Coping Effects on Life Meaning, Basic Psychological Needs and Well-Being


The article outlines the effects of the proactive coping on well-being in a convenient sample comprising 350 Bulgarians, aged 18 - 55. Volunteers were administered self-assessment instruments, describing coping strategies, basic psychological needs, life purpose, resilience, conspiracy beliefs, happiness and life satisfaction. Results reveal that the proactive coping predicts life satisfaction and happiness, autonomy, competence and relatedness as basic needs. Presence of life meaning and search for meaning are confirmed to be quite opposite constructs. Presence of meaning is negatively related to coping strategies and well-being. For this sample adaptive and well-being promoter is search of meaning and less reliance on fixed commitments, expressed in the presence of meaning. This suggests that if person prefers to maintain commitments without further exploration, this prevents development and lowers the level of well-being.

Share and Cite:

Bakracheva, M. (2019) Coping Effects on Life Meaning, Basic Psychological Needs and Well-Being. Psychology, 10, 1375-1395. doi: 10.4236/psych.2019.1010090.

1. Introduction

Today the more and the more researches evidence the relation between stress and various disorders and that stress has significant effect on psychological well-being and health. The relationship between coping strategies and well-being under stress (Yang, 2010) and the use of approach-oriented coping strategies is significantly predictive of positive psychological well-being (Lee et al., 2019) . Stress management and coping strategies are essential for the balanced life. In addition to reactive coping is reported the role of preventive and proactive coping, aimed at conservation of personal resources. Our interest is to trace how the different forms coping can promote subjective well-being. The importance of life meaning for well-being is also reported in a number of publications (Urry et al., 2004; Mascaro & Rosen, 2005; Reker, 2005; Steger & Frazier, 2005; King et al., 2006; Steger et al., 2006) . Recent studies reveal that not personal traits, but rather the context can lead to elevated belief in conspiracy. We consider this rather interesting because of the cultural specificities and the great level of perceived uncertainty in Bulgaria. The context of experienced lack of perspectives and faith in justice for decades explain why Bulgarians turn out to be among the least happy nations in Europe and worldwide (ref. Bakalova et al., 2015, Bakracheva, 2017 ). This leads us to the question of measuring conspiracy beliefs in relation to coping and most of all, as serving as some form of reactive and/or preventive coping. We are interested also in the relations of coping and resilience. Our objective is to outline the effect of the coping on happiness and life satisfaction, as well as the role of satisfaction of the basic psychological needs, resilience and conspiracy beliefs.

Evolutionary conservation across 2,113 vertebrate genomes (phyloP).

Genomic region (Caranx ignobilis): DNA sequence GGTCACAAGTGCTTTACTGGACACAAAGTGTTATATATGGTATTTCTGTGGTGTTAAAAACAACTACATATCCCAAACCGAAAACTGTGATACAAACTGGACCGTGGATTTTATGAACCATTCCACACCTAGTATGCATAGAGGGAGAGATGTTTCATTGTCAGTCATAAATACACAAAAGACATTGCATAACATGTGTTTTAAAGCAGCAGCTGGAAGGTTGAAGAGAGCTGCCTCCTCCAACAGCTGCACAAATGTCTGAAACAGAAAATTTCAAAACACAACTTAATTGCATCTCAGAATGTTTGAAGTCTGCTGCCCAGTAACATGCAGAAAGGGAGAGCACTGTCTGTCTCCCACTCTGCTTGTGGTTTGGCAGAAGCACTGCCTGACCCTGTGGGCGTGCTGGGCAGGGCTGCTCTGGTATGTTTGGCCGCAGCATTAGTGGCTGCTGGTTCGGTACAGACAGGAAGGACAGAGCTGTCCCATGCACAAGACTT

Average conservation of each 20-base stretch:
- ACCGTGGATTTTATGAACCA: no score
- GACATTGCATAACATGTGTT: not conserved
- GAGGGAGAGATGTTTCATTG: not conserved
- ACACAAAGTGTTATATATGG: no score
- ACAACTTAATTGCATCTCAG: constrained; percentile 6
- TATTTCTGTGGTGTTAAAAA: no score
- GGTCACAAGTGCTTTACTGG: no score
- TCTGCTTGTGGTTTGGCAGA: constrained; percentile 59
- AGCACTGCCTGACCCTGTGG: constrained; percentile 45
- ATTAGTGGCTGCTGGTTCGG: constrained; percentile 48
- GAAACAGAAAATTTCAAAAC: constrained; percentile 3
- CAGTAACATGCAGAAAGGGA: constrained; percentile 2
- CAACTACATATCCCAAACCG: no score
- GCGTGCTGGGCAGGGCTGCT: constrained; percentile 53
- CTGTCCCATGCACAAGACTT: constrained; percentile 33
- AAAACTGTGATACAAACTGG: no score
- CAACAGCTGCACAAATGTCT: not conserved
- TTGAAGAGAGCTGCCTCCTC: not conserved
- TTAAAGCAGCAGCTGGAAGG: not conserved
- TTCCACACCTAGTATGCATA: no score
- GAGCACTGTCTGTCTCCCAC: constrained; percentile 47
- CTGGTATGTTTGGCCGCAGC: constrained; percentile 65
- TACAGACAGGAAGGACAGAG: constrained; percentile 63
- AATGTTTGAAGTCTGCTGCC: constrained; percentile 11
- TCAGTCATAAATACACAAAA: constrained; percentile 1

2. Theoretical Background

We will describe in brief the research of stress and coping; life meaning, conspiracy beliefs, resilience, and the hedonic and eudemonic approaches to well-being, underlying the study.

2.1. Stress and Coping Strategies

Biological stress model underlies the psychological theories of coping style and strategies. The focus first had been on the two basic emotions, fear and anger, that prepare the organism for reaction. This biological reaction is well known as “fight or flight”, aiming to overcome the stressful situation. Selye defines the stress as a non-specific response of the body to all external requirements (Selye, 1976) . He is one of the first researchers who gives attention to the biological stress and evidences that stress makes people vulnerable to a number of diseases.